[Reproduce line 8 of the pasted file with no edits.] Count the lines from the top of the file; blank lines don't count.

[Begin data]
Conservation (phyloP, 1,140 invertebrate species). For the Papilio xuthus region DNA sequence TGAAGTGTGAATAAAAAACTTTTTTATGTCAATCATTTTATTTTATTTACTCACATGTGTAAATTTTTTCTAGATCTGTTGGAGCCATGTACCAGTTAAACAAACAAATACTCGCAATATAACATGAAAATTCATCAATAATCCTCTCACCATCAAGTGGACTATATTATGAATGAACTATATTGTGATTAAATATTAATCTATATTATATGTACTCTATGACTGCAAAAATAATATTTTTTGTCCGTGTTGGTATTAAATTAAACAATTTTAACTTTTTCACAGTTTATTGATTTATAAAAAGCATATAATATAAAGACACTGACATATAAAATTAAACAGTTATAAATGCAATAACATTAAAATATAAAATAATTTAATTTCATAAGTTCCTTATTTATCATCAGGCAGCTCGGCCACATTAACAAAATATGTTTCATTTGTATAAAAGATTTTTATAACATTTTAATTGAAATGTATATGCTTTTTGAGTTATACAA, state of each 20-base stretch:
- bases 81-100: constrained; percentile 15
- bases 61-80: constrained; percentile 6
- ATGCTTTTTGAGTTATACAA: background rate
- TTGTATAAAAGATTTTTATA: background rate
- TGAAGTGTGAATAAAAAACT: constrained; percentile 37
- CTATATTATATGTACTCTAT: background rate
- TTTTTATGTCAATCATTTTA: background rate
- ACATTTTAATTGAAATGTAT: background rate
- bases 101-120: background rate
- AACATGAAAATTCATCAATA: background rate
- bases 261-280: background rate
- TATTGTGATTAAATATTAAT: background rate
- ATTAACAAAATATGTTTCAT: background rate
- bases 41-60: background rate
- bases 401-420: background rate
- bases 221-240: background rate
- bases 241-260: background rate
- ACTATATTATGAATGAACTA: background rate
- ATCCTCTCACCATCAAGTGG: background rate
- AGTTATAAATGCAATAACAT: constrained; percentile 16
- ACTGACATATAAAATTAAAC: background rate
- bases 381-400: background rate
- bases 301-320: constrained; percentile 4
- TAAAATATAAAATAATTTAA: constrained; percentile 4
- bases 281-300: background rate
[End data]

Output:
- TTTTTATGTCAATCATTTTA: background rate